The biggest problem with both the Casey Review and the APPG report is that ultimately they are just reports. Nothing in them is guaranteed to become law, nor even be debated in parliament. Anyone remember “A New Approach to ESOL”, a civil service report from 2007? Admittedly that suffered from being written under one government then rejected under the next, but it’s pretty typical that reports like these get read, if they are lucky, and ignored. They are thousands of words and hundreds of civil service man hours which the government is free to ignore. “We’ve reviewed it,” they can say, “and maybe we might think about acting on them in a couple of years.” That doesn’t mean that they won’t do anything, of course, and it is good that work is being done at government level to support the needs of immigrant communities and their language learning. But still, whether anything comes if this remains to be seen.

Sick of angry posts

I’m fed up. I’m fed up of posting these grumpy blog posts about the way that things are for migrants in this country. Really fed up. Except I’m going to keep posting them, in much the same way that the British press keep printing front pages like this one:


Or perhaps this one: 

Or this? 

These came through at the same time as I was completing a letter to my local school opting out of the pupil nationality census: the DfE are asking schools to gather data about not only children’s first languages at home (which is at least pedagogically useful), but also their nationality and their date of birth. 

I’m sorry, but hang on. One government department is demanding unnecessary immigration information from parents, while another is proposing that employers gather and pass on the same information about their employees, all of which is supported by the “British jobs for British people” rhetoric quoted above. Except it’s not. The country has some financial challenges, I get that, and a whole load of social problems, but as ever in this little Englander island, people are too lazy and selfish to investigate the origin of those problems, and just pin them on the nearest face that doesn’t quite fit into their narrow view of the world. And the government, not to mention their lapdogs at the Mail and the Express, are merrily riding this wave of anti-migrant feeling, pinning blame on migrants in order that nobody question their austerity plans, or the practices of them and their wealthy mates in the top 1%. 

And at the same time as the DfE is inappropriately gathering immigration information, and employers are perhaps to start acting as immigration enforcers, I am supposed to be promoting British Values and equality and diversity? I increasingly feels that I live in a country which no longer shares my values. Certainly when I talk about tolerance and respect as part of British Values to an ESOL class it sounds increasingly hollow. It never felt particularly meaningful, to be fair, but now it’s genuinely just a pretence, a show. I find it hard to believe that this is a country capable of tolerance and respect, and the notion of democracy of a country with an unelected Prime Minister is simply ludicrous. Sure, I’ll do British Values, but only because if I don’t, then I’ll get it in the neck from observers and inspectors.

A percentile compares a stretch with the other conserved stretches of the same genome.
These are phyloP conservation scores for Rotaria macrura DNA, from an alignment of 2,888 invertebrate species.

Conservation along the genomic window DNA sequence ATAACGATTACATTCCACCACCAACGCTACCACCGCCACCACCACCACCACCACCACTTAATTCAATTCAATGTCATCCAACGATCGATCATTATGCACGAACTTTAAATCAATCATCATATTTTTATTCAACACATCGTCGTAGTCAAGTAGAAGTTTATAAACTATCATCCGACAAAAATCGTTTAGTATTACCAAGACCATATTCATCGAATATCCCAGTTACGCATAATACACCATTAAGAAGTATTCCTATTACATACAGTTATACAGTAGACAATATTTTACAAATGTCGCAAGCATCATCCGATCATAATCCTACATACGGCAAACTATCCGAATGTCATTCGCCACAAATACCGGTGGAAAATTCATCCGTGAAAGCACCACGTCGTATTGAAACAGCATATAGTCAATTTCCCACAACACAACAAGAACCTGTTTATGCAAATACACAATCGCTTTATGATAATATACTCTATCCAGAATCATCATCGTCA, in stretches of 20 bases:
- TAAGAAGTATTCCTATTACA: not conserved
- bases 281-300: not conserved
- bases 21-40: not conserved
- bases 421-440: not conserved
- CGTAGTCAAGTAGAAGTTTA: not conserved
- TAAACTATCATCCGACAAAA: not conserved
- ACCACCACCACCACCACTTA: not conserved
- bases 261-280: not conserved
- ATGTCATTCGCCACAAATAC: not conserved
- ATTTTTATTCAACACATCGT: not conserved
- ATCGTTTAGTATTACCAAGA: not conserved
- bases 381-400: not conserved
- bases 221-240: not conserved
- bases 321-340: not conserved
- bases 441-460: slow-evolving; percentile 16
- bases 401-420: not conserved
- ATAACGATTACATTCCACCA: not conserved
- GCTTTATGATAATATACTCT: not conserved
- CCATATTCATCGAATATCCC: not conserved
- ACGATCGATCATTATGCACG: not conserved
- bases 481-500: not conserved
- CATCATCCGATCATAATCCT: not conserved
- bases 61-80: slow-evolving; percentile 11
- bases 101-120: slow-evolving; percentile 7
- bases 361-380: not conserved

I am tired of posting this sort of thing, but I can’t promise it’ll stop, not for some time to come. 

Stooge

Just recently I found myself looking up synonyms for “stooge”. So I found lackey, servant, vassal, and, my personal favourite: myrmidon. I liked it so much I almost named this post after it.  A stooge, or lackey, or myrmidon, for the record, is an unthinking, perhaps powerful, follower of a person or regime, often, but not always, “just doing their job” as in “the OFSTED inspector/immigration officer/storm trooper/concentration camp guard was just doing their job.” I wonder, sometimes, to what extent we could be considered government stooges: it’s hard not to think this when you reflect on things like the link between ESOL and terrorism through the Prevent strategy, for example, or the notion of British Values as a thing to be enforced (or embedded, exemplified, whatever. You say tomato…). Safeguarding aside, however, one perennially heartbreaking aspect of my work comes around this time of year when we are enrolling new students onto courses and the question of fees comes up.

I met two students this week, for example, really keen to fill places on two currently undersubscribed courses. They were, however, asylum seekers, and as such would have had to pay fees for their courses. And as asylum seekers from a less than wealthy background, the fees they would have had to pay was simply impossible.

I explained that they would have to pay fees, and managed to get the notion across to them. Naturally, their response was roughly “But why?”